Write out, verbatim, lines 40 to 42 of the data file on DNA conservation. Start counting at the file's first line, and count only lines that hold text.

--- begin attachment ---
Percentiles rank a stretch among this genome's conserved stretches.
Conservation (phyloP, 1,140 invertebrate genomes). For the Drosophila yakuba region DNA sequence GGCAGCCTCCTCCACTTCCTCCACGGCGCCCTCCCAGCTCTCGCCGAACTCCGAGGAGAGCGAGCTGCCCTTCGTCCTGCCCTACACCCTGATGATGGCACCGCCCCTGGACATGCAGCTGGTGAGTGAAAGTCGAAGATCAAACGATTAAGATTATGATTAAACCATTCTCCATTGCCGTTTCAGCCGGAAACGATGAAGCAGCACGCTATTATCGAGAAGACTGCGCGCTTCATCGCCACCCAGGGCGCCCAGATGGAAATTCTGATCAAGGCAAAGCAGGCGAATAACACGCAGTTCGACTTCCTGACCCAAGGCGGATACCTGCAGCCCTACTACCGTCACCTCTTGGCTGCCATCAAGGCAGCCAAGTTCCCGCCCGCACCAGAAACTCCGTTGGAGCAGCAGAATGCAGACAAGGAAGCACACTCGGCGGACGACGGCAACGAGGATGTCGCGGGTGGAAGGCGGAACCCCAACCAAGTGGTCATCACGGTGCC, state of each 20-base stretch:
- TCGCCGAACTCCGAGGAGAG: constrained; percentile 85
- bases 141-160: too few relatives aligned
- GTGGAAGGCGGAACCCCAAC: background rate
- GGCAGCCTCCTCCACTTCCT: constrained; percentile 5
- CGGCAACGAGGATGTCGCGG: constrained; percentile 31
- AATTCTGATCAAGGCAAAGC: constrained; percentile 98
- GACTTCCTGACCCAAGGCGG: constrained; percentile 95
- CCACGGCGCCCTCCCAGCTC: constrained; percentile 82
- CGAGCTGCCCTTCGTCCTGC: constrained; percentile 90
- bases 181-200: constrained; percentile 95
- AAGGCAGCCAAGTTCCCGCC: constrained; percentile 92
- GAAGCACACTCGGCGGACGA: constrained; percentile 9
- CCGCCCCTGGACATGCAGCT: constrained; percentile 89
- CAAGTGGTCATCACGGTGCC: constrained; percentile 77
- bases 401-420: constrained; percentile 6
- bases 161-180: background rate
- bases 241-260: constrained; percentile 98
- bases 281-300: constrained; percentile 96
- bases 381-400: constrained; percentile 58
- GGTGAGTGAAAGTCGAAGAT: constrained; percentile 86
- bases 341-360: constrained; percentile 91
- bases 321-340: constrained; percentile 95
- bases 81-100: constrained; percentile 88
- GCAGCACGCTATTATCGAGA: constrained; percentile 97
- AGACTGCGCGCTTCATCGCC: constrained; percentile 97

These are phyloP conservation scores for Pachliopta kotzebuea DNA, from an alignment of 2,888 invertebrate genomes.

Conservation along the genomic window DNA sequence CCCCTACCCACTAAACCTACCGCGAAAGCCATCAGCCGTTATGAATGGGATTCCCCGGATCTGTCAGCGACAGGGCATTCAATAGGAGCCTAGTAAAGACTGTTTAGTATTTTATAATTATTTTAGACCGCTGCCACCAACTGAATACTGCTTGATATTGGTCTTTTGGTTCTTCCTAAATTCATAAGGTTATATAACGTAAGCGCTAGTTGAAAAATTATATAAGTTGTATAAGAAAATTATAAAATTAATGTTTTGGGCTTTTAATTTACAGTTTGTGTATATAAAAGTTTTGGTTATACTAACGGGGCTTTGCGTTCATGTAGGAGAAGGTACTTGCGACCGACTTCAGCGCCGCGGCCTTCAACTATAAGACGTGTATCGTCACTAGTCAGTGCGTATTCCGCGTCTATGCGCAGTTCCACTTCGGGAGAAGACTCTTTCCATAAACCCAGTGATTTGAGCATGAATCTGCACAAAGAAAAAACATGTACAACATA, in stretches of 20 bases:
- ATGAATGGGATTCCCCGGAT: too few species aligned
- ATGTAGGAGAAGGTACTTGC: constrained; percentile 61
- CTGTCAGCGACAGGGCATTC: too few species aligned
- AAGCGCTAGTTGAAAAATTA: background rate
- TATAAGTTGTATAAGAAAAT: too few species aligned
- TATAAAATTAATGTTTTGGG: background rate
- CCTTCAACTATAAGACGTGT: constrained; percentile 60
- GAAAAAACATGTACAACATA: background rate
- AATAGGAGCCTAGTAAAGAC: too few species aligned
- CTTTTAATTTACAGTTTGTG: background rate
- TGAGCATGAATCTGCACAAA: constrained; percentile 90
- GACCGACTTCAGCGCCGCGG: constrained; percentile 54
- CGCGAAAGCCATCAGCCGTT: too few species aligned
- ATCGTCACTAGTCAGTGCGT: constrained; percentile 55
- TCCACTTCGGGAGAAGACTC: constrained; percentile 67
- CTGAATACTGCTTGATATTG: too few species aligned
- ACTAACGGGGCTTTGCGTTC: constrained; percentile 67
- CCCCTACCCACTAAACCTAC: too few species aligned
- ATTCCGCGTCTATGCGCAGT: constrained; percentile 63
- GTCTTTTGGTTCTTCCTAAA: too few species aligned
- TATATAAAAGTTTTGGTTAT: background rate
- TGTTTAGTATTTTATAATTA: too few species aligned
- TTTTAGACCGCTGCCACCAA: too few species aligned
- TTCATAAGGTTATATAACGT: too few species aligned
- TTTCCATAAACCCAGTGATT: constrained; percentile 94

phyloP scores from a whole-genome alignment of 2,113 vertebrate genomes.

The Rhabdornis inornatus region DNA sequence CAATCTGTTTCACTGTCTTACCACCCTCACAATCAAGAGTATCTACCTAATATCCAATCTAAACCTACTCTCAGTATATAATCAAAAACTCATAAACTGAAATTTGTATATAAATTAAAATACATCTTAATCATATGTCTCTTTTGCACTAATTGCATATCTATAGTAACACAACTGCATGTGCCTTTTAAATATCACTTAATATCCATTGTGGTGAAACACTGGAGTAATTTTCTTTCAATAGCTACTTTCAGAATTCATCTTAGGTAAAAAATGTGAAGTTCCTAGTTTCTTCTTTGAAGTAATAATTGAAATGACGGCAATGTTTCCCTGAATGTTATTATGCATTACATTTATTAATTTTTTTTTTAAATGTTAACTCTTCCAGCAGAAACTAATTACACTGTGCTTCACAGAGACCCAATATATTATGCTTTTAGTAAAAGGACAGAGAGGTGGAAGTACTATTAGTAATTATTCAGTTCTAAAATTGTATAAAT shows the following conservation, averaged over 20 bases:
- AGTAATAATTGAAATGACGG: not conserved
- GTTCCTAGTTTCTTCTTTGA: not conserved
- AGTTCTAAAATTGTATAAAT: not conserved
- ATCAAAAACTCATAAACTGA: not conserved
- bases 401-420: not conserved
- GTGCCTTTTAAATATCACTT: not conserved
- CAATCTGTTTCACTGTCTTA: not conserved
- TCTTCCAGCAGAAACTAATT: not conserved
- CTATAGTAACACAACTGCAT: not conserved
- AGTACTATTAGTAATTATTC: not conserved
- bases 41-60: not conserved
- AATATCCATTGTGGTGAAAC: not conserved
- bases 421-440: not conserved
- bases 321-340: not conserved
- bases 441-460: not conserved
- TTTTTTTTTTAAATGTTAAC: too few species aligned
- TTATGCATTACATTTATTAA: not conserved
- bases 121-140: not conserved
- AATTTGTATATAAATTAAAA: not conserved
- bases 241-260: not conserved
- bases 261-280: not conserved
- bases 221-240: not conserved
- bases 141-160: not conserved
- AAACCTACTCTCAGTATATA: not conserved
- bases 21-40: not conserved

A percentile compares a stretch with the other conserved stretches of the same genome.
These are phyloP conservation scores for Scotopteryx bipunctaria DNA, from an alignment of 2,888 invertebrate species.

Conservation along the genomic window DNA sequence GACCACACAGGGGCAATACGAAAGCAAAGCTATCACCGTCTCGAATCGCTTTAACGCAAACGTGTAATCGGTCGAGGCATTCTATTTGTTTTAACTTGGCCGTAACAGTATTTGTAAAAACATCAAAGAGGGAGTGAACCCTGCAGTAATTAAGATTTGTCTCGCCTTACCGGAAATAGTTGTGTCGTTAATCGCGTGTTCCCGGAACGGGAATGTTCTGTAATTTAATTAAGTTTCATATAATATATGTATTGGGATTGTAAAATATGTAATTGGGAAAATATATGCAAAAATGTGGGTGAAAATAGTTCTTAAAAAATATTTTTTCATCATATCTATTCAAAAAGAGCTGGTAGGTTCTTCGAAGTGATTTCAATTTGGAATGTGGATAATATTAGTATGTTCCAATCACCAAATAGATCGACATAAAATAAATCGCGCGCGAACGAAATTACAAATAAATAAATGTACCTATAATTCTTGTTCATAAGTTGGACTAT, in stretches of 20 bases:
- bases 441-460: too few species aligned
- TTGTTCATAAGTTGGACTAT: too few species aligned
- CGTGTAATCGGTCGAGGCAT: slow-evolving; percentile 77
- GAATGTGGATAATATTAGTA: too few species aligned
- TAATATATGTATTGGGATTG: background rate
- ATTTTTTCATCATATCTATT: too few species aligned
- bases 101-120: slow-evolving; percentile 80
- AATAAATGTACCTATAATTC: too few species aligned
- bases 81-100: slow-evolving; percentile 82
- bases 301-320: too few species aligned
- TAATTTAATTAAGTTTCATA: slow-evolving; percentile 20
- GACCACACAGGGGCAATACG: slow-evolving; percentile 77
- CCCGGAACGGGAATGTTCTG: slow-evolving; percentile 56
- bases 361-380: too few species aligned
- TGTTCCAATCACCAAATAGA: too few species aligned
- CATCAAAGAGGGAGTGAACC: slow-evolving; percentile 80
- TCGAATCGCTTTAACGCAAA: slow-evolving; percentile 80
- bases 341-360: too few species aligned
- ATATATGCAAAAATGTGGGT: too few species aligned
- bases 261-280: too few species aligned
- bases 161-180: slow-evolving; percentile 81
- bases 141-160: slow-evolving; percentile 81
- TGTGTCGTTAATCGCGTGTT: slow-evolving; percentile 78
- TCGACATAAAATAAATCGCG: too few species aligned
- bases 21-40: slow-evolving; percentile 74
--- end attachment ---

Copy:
- TGAGCATGAATCTGCACAAA: constrained; percentile 90
- GACCGACTTCAGCGCCGCGG: constrained; percentile 54
- CGCGAAAGCCATCAGCCGTT: too few species aligned